If you didn’t read Vulnerability yesterday, read it first.
Alright, shame. Bring it on.
So Brene Brown says shame is, “I am wrong,” whereas guilt is, “I did something wrong.” The guilt is a healthy signal that says, “Hey! Time to clean up a mess you made!” Healthy people feel guilt on the regular. They don’t wallow, but they take to time to right the wrong as a result of the guilt.
Shame, on the other hand, encompasses the whole self. Just like vulnerability, everyone experiences shame in their own ways. How does shame relate to vulnerability? Because shame is the feeling we feel when we aren’t vulnerable. And shame goes SO deep that you often don’t even know it’s shame you’re feeling. For example, most women look at themselves in the mirror and say, “I need to lose that 10 pounds of fat around my middle before I’m going close to the bathingsuit section.” The response to the 10 pounds of fat around your middle is not about the 10 pounds of fat. It’s about the whole self. If you can’t look at your exterior and be fine the way you are, then you’ve got some shame buried in there. (Sorry, it’s cliche, it’s no fun to admit it, but it’s the truth.)
Good news: we’ve all got shame.
Better news: we can all practice vulnerability and self-love and shame diminishes.
Bad news: shame doesn’t completely disintegrate overnight. It takes ages to recover from.
Where does shame originate? Mostly from perfectionism, a need to be accepted/loved. Everyone needs to be loved and accepted, it’s part of our biology. But our culture does an especially good job of using shame to convince us to assimilate to someone else’s idea of “lovable” and “acceptable”. According to research at Boston College, the accepted societal norms for women are to be:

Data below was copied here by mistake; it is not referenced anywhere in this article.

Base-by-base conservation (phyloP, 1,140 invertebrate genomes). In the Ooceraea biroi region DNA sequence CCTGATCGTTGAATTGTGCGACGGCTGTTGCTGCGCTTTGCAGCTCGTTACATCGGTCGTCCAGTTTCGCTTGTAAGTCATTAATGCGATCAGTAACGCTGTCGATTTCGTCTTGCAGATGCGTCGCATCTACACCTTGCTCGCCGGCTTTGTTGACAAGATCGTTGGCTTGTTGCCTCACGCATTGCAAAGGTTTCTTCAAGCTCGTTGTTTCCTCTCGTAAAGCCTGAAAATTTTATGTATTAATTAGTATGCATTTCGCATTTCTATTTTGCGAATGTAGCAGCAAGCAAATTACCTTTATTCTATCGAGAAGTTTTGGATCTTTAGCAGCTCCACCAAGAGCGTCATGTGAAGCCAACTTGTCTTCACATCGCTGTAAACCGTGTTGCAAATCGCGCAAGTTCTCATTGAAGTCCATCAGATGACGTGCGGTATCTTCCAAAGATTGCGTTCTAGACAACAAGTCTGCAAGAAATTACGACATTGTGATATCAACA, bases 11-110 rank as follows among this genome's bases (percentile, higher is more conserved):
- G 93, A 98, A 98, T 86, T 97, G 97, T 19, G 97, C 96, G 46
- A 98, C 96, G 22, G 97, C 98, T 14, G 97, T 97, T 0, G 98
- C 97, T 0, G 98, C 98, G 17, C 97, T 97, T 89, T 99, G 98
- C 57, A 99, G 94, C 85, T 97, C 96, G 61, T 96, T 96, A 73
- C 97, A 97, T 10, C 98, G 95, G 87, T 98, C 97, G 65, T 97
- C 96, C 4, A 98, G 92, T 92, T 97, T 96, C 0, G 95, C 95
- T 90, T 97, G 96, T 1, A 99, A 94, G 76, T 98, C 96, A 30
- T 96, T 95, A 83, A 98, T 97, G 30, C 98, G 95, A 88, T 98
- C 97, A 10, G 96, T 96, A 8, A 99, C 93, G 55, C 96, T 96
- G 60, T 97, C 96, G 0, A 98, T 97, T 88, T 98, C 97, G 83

Use all available resources on her appearance.
Men are supposed to:
Be in emotional control.
Put work first.
That stuff is floating around in our DNA right now because of how deeply it’s been ingrained in our culture for generations. Fall outside of these norms and what do you get? SHAME! Shame is what hangs out in the between who we are and who we’re told to be.
It takes great courage* and great vulnerability to rid yourself of shame. Here, I’ll start: I feel great shame when my husband comes home and starts doing dishes that are in the sink. I want to be the wife that gives her husband a quiet, clean home to inhabit after he works so hard to pay for it. I get defensive, almost angry when he starts doing dishes. “Leave them alone,” I say, “I’ll just do it later, you don’t have to worry about it.” Of course, he’s thinking, “I’m helping my wife, I’m doing something nice for her.” But my shame inhibits me from being grateful (remember how you can’t selectively numb emotions?!). It throws up my anti-vulnerability wall and makes me mad. Stupid shame. If I can get past the shame of my husband doing the dishes for me, I might open a door for connection. A heart-felt thank you, my husband feeling proud he could help me, a wife feeling blessed her husband wants to help. We can have that if I’m able to step out of the shame.
*Brene Brown says: The root of the word courage is cor — the Latin word for heart. In one of its earliest forms, the word courage had a very different definition than it does today. Courage originally meant to speak one’s mind by telling all one’s heart. And if that’s not the definition of vulnerability, I don’t know what is…Vulnerability is not weakness. It is courage!